A guitarist in Ocean City shows off his converted 8-string bearing Aphrodite, Poseidon’s trident, and a tsunami strap to boot.

Name: Jay Graboski

Hometown: Ocean City, Maryland
Guitar Model: Seagull Model S6+ (originally tobacco burst)

I purchased a modestly priced Seagull Model S6+ during the summer of 1997 as a backup acoustic guitar. I installed a piezo pup and then gifted it to our teenage son who put it through its paces before returning it to me in the early ’00s. Psychologically bifurcated (I’m a 12-string aficionado on the one hand, and work-shy when it comes to tuning on the other), I engaged the services of then local luthier John Thurston to convert this Seagull into an 8-string. This would give me the jangle of a 12-string and the facility of a 6-string on the high and low ends while reducing tuning by roughly 33 1/3 percent.

John cleverly inserted two short metal poles in front of the peg holes at the 3rd and 4th string positions to facilitate string separation while using the existing holes to accommodate both the G and D octave strings. Two slots were filed into the nut and voila—John delivered my “new” 8-string.

Baltimore artist Connell P. Byrne was commissioned to handpaint it. The only stipulation was a sea-based theme with the goddess Aphrodite depicted on the body (my spouse and I had recently purchased a beach home in Ocean City). Connell transformed this guitar into a functional work of art: Aphrodite presents herself on the guitar back in her Metropolis C-3PO guise, surfing on a shell as she rides a red octopus. On the front is a Japanese-style fish, a hippocampus, and a nautilus. Poseidon’s golden trident on the headstock points the middle way (between Scylla and Charybdis). I added brass abalone-inlayed string pegs and a decorative carved soundhole cover (suggesting undersea foliage, likely in the Indian Ocean). The final touch was attaching an embroidered blue/orange tsunami-themed strap.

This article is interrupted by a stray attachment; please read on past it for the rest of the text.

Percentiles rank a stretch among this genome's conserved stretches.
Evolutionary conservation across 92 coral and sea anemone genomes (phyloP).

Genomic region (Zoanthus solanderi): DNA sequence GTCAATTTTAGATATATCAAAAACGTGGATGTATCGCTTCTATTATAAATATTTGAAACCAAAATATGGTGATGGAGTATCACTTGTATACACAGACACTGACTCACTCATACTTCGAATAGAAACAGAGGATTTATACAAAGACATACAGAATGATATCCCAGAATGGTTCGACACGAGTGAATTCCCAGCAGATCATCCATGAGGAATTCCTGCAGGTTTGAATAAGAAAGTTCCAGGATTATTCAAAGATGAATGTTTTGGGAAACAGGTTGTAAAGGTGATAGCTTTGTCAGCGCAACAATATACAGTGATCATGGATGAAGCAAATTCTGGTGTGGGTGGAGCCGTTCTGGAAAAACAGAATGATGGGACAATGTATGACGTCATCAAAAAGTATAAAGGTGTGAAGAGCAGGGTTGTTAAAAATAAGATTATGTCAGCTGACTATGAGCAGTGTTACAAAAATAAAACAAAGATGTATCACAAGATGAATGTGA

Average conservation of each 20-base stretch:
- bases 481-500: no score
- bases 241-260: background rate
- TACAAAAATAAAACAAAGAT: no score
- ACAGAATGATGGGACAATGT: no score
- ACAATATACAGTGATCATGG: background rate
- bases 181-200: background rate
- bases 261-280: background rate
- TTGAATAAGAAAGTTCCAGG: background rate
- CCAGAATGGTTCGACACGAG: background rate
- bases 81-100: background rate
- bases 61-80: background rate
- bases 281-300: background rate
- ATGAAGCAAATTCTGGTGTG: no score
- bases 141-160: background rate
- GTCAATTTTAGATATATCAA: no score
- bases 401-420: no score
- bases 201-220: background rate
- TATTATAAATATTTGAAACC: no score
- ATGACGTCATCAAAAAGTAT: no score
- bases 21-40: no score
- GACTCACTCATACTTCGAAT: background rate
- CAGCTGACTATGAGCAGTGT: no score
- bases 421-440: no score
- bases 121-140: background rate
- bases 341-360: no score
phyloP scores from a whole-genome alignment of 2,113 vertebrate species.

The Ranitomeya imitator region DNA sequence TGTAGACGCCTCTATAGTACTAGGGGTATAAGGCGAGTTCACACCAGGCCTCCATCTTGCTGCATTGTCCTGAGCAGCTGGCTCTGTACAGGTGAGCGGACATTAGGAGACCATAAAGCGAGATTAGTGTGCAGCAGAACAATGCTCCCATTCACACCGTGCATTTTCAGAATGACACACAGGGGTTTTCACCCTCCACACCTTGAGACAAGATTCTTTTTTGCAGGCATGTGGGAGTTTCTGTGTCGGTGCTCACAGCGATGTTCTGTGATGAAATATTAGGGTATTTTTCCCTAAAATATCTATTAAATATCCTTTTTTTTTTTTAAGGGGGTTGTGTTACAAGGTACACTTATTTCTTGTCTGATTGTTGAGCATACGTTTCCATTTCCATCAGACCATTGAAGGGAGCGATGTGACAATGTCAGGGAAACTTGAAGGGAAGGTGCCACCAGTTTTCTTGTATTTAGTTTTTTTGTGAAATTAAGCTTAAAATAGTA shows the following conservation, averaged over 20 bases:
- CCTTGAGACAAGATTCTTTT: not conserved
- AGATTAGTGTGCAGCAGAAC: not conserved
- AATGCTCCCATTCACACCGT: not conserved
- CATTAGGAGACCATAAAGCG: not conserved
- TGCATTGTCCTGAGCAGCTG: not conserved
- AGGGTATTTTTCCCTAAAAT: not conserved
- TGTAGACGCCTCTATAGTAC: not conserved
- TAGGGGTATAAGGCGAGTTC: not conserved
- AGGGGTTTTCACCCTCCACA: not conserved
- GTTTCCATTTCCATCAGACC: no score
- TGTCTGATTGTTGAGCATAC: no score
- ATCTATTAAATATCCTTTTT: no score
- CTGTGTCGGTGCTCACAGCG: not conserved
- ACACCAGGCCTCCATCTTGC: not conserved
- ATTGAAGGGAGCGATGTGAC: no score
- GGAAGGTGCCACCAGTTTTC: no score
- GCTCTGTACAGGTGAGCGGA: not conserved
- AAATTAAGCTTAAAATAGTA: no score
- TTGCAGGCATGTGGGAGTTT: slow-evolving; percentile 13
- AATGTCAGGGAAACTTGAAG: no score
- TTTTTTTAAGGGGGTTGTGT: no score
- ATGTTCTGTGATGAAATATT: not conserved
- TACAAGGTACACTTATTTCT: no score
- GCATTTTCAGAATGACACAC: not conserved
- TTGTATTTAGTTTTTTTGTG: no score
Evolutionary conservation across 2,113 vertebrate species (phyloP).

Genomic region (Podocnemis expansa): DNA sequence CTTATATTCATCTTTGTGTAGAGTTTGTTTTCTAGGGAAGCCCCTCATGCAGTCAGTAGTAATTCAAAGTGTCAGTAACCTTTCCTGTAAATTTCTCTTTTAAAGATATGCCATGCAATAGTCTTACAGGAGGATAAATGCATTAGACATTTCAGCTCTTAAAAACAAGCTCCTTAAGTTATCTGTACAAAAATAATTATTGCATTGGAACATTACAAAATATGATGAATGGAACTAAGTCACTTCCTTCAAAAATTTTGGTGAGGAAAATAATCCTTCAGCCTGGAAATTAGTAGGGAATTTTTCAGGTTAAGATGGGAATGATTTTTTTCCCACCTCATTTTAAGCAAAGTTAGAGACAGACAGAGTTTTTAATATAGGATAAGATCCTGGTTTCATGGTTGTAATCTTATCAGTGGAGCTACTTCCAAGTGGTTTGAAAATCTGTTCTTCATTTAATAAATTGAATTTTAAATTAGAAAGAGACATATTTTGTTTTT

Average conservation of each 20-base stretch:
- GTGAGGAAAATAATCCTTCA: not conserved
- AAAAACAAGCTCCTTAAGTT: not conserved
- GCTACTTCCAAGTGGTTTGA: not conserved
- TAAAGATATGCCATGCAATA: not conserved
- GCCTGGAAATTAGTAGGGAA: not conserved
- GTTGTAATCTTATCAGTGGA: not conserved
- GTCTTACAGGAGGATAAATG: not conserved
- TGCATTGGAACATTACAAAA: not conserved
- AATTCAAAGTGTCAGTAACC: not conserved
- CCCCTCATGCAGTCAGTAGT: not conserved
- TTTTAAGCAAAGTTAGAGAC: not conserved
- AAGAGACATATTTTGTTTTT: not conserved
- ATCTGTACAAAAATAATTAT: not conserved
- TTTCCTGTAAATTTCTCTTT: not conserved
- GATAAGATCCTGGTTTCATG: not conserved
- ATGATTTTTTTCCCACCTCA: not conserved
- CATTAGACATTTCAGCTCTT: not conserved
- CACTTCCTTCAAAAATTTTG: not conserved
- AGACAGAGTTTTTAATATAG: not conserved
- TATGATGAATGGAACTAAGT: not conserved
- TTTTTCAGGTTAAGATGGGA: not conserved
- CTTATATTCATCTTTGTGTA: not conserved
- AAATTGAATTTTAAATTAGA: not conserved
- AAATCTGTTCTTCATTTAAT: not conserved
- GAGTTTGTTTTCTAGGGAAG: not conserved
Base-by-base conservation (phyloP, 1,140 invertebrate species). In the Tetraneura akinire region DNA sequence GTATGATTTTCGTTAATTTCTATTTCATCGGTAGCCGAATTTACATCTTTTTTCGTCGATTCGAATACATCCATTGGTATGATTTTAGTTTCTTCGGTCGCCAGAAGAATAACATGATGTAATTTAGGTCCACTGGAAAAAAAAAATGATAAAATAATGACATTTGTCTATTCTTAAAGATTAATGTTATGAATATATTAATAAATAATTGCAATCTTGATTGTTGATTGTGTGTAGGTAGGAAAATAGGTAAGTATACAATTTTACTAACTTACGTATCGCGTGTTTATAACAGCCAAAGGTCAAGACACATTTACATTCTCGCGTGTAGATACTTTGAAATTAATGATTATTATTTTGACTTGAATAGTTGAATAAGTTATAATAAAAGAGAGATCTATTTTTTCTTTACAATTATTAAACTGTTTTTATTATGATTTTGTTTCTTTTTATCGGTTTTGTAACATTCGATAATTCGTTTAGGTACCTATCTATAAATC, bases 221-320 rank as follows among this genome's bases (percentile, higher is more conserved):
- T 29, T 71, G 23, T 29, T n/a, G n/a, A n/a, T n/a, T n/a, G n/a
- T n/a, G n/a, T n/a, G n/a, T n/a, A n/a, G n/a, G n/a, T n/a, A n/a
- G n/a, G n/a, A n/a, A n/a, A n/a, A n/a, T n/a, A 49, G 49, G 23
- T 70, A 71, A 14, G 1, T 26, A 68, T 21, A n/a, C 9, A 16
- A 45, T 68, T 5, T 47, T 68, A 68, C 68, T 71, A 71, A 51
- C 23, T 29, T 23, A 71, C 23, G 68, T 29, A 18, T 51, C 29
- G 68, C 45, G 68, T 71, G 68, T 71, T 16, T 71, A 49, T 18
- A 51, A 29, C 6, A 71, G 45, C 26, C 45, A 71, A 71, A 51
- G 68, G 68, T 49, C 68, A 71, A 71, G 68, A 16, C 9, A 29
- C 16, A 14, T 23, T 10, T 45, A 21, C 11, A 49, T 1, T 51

I perform (and record) with these Connellized guitars through a Radial PZ-Pre into a Bose PA. It sounds great, satisfied all my expectations, and never fails to elicit interest from audients.

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  • Develop a better sense of subdivisions.
  • Understand how to play "over the bar line."
  • Learn to target chord tones in a 12-bar blues.
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